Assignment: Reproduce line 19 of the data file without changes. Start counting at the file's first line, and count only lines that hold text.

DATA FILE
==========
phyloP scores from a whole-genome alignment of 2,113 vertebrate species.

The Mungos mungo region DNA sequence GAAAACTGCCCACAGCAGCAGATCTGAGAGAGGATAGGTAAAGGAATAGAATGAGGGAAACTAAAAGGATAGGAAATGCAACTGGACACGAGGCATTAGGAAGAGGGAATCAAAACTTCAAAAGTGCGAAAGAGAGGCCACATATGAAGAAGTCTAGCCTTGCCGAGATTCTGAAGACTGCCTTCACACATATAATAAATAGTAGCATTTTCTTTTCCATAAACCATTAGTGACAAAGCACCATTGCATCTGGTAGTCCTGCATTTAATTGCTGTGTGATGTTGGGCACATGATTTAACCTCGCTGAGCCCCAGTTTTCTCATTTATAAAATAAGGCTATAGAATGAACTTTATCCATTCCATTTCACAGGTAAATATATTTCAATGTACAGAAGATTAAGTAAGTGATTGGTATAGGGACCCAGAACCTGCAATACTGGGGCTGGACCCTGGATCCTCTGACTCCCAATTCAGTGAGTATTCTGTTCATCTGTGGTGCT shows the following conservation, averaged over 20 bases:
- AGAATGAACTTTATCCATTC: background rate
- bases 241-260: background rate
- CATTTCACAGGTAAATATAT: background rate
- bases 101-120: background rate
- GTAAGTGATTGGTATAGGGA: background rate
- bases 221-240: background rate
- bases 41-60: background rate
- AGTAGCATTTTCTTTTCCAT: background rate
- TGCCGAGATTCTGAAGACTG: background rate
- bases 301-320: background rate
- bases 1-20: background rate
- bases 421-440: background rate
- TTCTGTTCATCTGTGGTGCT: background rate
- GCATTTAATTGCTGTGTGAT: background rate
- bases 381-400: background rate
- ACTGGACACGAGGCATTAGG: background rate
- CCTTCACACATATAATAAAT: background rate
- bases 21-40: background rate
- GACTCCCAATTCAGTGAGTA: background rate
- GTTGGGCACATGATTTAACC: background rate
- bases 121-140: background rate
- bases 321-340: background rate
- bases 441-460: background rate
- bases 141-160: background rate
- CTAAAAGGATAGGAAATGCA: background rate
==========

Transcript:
- CCTTCACACATATAATAAAT: background rate